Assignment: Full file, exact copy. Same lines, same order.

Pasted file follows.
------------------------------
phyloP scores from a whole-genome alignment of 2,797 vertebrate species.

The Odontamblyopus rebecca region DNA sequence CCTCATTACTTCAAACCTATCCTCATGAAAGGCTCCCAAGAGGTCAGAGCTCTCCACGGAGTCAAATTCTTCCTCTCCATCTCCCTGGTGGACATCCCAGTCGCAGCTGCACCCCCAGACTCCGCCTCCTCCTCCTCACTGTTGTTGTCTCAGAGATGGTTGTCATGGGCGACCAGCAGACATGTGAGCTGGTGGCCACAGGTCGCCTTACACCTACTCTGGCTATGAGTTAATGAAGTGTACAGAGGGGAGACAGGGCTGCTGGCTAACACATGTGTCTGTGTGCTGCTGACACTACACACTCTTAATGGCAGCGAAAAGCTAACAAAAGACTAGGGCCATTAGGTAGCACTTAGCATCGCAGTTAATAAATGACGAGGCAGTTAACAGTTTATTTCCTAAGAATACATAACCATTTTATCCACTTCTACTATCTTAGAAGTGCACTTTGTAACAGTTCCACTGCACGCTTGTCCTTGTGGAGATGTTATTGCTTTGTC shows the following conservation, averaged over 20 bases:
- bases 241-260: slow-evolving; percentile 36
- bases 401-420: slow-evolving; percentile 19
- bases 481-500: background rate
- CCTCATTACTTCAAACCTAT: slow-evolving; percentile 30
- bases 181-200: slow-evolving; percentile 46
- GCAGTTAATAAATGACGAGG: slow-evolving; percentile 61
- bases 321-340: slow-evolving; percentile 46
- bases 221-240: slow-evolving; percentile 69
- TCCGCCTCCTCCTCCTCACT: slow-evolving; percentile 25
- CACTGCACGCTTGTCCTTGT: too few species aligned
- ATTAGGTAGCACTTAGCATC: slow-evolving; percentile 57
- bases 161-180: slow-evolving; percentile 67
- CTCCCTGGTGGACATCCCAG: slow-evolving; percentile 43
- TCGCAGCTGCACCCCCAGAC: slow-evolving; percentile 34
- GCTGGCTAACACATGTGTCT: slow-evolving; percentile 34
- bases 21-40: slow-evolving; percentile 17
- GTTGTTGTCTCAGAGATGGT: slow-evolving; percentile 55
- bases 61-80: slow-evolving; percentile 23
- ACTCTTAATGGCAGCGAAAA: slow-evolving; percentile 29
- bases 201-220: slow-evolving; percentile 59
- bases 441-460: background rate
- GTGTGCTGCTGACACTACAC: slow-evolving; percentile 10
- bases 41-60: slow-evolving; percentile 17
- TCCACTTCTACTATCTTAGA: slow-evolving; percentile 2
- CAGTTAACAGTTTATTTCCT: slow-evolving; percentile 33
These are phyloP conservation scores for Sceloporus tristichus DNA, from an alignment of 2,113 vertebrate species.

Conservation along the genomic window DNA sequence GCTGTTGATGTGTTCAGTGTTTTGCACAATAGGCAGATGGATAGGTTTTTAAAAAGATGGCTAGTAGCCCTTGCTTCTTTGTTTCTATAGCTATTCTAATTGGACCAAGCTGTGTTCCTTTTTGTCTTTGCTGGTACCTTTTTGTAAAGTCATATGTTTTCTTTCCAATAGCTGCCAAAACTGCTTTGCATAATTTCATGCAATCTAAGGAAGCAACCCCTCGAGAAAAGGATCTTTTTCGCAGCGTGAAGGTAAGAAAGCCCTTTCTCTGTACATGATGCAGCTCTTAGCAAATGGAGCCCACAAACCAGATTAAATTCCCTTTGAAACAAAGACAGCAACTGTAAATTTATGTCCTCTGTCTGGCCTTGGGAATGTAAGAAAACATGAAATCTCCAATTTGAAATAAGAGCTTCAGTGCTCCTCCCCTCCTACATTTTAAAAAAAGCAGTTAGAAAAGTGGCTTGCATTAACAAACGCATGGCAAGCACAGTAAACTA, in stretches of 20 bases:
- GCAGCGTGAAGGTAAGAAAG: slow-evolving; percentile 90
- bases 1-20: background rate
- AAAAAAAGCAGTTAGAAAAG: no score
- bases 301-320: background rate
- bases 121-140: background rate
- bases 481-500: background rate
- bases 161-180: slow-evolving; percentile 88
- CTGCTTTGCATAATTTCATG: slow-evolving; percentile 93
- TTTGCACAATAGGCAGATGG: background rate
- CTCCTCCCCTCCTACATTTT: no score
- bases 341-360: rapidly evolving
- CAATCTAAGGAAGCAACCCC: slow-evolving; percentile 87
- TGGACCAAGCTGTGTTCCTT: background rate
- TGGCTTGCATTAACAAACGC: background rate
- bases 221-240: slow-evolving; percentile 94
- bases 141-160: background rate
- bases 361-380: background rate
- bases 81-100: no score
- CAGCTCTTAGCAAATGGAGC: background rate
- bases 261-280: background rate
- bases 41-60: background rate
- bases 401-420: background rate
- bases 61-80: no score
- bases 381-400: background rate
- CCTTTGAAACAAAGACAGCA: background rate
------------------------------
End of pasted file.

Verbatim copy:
phyloP scores from a whole-genome alignment of 2,797 vertebrate species.

The Odontamblyopus rebecca region DNA sequence CCTCATTACTTCAAACCTATCCTCATGAAAGGCTCCCAAGAGGTCAGAGCTCTCCACGGAGTCAAATTCTTCCTCTCCATCTCCCTGGTGGACATCCCAGTCGCAGCTGCACCCCCAGACTCCGCCTCCTCCTCCTCACTGTTGTTGTCTCAGAGATGGTTGTCATGGGCGACCAGCAGACATGTGAGCTGGTGGCCACAGGTCGCCTTACACCTACTCTGGCTATGAGTTAATGAAGTGTACAGAGGGGAGACAGGGCTGCTGGCTAACACATGTGTCTGTGTGCTGCTGACACTACACACTCTTAATGGCAGCGAAAAGCTAACAAAAGACTAGGGCCATTAGGTAGCACTTAGCATCGCAGTTAATAAATGACGAGGCAGTTAACAGTTTATTTCCTAAGAATACATAACCATTTTATCCACTTCTACTATCTTAGAAGTGCACTTTGTAACAGTTCCACTGCACGCTTGTCCTTGTGGAGATGTTATTGCTTTGTC shows the following conservation, averaged over 20 bases:
- bases 241-260: slow-evolving; percentile 36
- bases 401-420: slow-evolving; percentile 19
- bases 481-500: background rate
- CCTCATTACTTCAAACCTAT: slow-evolving; percentile 30
- bases 181-200: slow-evolving; percentile 46
- GCAGTTAATAAATGACGAGG: slow-evolving; percentile 61
- bases 321-340: slow-evolving; percentile 46
- bases 221-240: slow-evolving; percentile 69
- TCCGCCTCCTCCTCCTCACT: slow-evolving; percentile 25
- CACTGCACGCTTGTCCTTGT: too few species aligned
- ATTAGGTAGCACTTAGCATC: slow-evolving; percentile 57
- bases 161-180: slow-evolving; percentile 67
- CTCCCTGGTGGACATCCCAG: slow-evolving; percentile 43
- TCGCAGCTGCACCCCCAGAC: slow-evolving; percentile 34
- GCTGGCTAACACATGTGTCT: slow-evolving; percentile 34
- bases 21-40: slow-evolving; percentile 17
- GTTGTTGTCTCAGAGATGGT: slow-evolving; percentile 55
- bases 61-80: slow-evolving; percentile 23
- ACTCTTAATGGCAGCGAAAA: slow-evolving; percentile 29
- bases 201-220: slow-evolving; percentile 59
- bases 441-460: background rate
- GTGTGCTGCTGACACTACAC: slow-evolving; percentile 10
- bases 41-60: slow-evolving; percentile 17
- TCCACTTCTACTATCTTAGA: slow-evolving; percentile 2
- CAGTTAACAGTTTATTTCCT: slow-evolving; percentile 33
These are phyloP conservation scores for Sceloporus tristichus DNA, from an alignment of 2,113 vertebrate species.

Conservation along the genomic window DNA sequence GCTGTTGATGTGTTCAGTGTTTTGCACAATAGGCAGATGGATAGGTTTTTAAAAAGATGGCTAGTAGCCCTTGCTTCTTTGTTTCTATAGCTATTCTAATTGGACCAAGCTGTGTTCCTTTTTGTCTTTGCTGGTACCTTTTTGTAAAGTCATATGTTTTCTTTCCAATAGCTGCCAAAACTGCTTTGCATAATTTCATGCAATCTAAGGAAGCAACCCCTCGAGAAAAGGATCTTTTTCGCAGCGTGAAGGTAAGAAAGCCCTTTCTCTGTACATGATGCAGCTCTTAGCAAATGGAGCCCACAAACCAGATTAAATTCCCTTTGAAACAAAGACAGCAACTGTAAATTTATGTCCTCTGTCTGGCCTTGGGAATGTAAGAAAACATGAAATCTCCAATTTGAAATAAGAGCTTCAGTGCTCCTCCCCTCCTACATTTTAAAAAAAGCAGTTAGAAAAGTGGCTTGCATTAACAAACGCATGGCAAGCACAGTAAACTA, in stretches of 20 bases:
- GCAGCGTGAAGGTAAGAAAG: slow-evolving; percentile 90
- bases 1-20: background rate
- AAAAAAAGCAGTTAGAAAAG: no score
- bases 301-320: background rate
- bases 121-140: background rate
- bases 481-500: background rate
- bases 161-180: slow-evolving; percentile 88
- CTGCTTTGCATAATTTCATG: slow-evolving; percentile 93
- TTTGCACAATAGGCAGATGG: background rate
- CTCCTCCCCTCCTACATTTT: no score
- bases 341-360: rapidly evolving
- CAATCTAAGGAAGCAACCCC: slow-evolving; percentile 87
- TGGACCAAGCTGTGTTCCTT: background rate
- TGGCTTGCATTAACAAACGC: background rate
- bases 221-240: slow-evolving; percentile 94
- bases 141-160: background rate
- bases 361-380: background rate
- bases 81-100: no score
- CAGCTCTTAGCAAATGGAGC: background rate
- bases 261-280: background rate
- bases 41-60: background rate
- bases 401-420: background rate
- bases 61-80: no score
- bases 381-400: background rate
- CCTTTGAAACAAAGACAGCA: background rate